She’s powerless, irrelevant... and very funny
AHEARTBEAT away from the most powerful political position in the world. And other than that, a million miles from being relevant.
That pretty much describes the U.S. vicepresidency, and being selected for the job can be a career-deadening turn of events for even the most ambitious — and makebelieve — of American politicians.
Take, for instance, former (fictional) U.S. senator Selina Meyer, the central character (portrayed by Julia Louis-dreyfus) in the new HBO comedy Veep — she’s a capable, intelligent, driven woman who went to Washington with big dreams of accomplishing big, important things... until her party’s leadership asked her to serve as the commanderin-chief’s backup plan.
In Veep, which premieres Sunday night on HBO Canada, the Selina Meyer we meet has clearly been in the vice-presidential job for at least a short while, and the frustration she feels at having her every political ambition either stifled by congressional process or shortcircuited by the desires of the West Wing (and a president who clearly has no interest in her input) has reached the boiling point.
She’s surrounded by bumbling staffers and Starring Julia Louis-dreyfus Sunday night, check listings HBO Canada
out of five sycophantic hangers-on, forced to play nice with elected creeps and sleazeballs, and under constant scrutiny of a tabloid-minded media that’s more interested in concocting a style war between her and the first lady than in any policy position she might try to advance.
And the result of all this is a comedy that’s edgy, quick, more than occasionally profane, and very, very funny.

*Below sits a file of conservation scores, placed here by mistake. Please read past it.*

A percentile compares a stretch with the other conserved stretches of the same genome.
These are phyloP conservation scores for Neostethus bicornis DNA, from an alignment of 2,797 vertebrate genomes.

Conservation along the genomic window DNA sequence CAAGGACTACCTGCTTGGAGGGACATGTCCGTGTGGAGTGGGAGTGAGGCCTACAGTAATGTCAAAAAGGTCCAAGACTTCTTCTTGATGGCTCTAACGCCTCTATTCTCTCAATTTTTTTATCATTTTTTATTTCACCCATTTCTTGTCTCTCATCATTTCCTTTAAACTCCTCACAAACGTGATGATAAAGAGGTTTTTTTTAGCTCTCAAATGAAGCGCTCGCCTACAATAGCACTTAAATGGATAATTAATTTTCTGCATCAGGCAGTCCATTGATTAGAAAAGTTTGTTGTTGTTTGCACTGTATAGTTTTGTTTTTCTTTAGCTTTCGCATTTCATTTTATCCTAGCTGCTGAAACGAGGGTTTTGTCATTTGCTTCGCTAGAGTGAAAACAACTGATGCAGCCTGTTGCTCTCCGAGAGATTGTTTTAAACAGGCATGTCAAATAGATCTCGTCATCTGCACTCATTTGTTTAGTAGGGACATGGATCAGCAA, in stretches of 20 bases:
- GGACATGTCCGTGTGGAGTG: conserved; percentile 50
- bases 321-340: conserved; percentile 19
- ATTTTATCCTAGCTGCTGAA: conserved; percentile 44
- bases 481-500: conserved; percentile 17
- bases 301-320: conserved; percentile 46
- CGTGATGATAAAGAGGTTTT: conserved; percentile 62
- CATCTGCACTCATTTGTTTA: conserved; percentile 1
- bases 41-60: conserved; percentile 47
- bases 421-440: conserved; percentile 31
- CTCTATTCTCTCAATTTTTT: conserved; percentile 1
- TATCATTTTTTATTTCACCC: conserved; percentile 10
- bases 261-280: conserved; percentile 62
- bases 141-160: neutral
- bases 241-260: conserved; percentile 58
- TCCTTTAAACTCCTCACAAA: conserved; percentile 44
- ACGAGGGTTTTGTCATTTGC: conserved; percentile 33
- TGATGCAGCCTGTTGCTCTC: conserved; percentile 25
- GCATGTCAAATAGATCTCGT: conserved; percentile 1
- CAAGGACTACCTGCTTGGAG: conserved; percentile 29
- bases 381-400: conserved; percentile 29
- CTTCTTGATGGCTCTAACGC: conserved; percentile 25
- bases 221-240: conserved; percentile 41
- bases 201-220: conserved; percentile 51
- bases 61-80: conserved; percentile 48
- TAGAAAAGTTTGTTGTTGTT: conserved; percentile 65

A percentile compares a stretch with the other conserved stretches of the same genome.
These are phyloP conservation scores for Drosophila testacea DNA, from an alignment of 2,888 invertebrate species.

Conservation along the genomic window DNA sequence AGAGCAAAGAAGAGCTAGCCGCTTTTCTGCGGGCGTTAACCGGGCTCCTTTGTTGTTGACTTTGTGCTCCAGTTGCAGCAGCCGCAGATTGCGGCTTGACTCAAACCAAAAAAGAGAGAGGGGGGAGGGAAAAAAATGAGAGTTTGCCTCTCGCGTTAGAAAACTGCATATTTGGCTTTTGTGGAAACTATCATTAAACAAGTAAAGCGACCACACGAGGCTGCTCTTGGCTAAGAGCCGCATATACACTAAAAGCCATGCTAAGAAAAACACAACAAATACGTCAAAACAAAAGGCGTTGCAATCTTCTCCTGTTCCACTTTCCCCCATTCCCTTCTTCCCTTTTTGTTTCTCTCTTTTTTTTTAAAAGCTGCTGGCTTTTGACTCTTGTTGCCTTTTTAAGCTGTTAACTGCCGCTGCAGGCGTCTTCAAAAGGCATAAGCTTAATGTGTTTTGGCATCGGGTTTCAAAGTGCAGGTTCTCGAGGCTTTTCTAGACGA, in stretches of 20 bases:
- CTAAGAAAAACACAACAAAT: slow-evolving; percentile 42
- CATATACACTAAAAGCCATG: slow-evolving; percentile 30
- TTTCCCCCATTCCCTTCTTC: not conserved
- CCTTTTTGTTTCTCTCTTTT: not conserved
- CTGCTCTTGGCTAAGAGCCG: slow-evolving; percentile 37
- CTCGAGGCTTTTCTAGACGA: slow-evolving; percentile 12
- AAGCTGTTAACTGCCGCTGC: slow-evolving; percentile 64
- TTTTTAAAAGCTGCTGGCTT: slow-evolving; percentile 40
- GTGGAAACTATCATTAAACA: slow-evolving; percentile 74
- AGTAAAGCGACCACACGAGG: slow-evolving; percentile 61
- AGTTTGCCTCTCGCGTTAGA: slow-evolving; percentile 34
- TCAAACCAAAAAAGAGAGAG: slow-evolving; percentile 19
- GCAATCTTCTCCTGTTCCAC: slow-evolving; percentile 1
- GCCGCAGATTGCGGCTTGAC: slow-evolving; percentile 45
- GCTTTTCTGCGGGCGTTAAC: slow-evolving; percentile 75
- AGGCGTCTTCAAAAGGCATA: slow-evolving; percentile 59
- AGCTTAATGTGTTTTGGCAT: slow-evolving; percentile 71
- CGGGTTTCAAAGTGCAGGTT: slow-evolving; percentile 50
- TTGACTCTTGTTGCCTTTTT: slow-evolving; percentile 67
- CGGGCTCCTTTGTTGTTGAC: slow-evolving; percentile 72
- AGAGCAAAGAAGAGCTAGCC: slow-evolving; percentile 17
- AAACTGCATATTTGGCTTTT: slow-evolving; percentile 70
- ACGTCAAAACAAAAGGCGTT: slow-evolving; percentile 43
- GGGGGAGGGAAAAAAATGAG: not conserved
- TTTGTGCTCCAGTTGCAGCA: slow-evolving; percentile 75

Selina Meyer isn’t necessarily a likable character, by real-world standards, but when compared to the Washington insiders she faces every day, she actually looks pretty appealing.
In Sunday’s premiere, Vice-president Meyer is championing a rather modest green-minded initiative that would see the plastic utensils used in the Senate cafeteria replaced by more environmentally friendly cornstarch-based spoons and forks.
Of course, we’re dealing with Washington in the gridlocked 21st century, so even something as inconsequential as this runs Selina head-on into politicians looking for tradeoffs and pressure from lobby groups (including the big-oil types).
As she tries to keep her plan on track, she gets pulled into a sticky situation involving the death of a long-serving senator who had a reputation for sexual misconduct. Sign a sympathy card? Craft some completely insincere kind remarks about the departed diddler? It all seems so absurd, and so completely believable in the current political climate.
Selina’s clutch of close advisers includes chief of staff Amy (Anna Chlumsky), who is bright but lacks assertiveness, right-hand “body” man Gary (Tony Hale), whose nerdy know-it-all-ness is both helpful and annoying, media spinner Mike (Matt Walsh), who a bit too old and tired for the current Washington pace, and an ambitious political aide named Dan (Reid Scott), who doesn’t actually work for the vice-president... yet.
Also omnipresent in the VP’S orbit is Jonah (Timothy C. Simons), a gangly, girl-obsessed geek who acts as the official liaison between Selina’s office and the West Wing.
It’s probably quite fitting, for the series’ star, that the brilliance that makes Veep work is the same inspired attitude that made Seinfeld an enduring winner — the ability of its producers and writers to make a bunch of noxious characters with no apparent redeeming qualities a whole lot of fun to spend time with.
If Veep can maintain the furious pace and raw, rude kind of funny that drive its first few episodes, there’s every reason to believe it will serve a second term in HBO’S lineup.
Louis-dreyfus: appealingly unlikable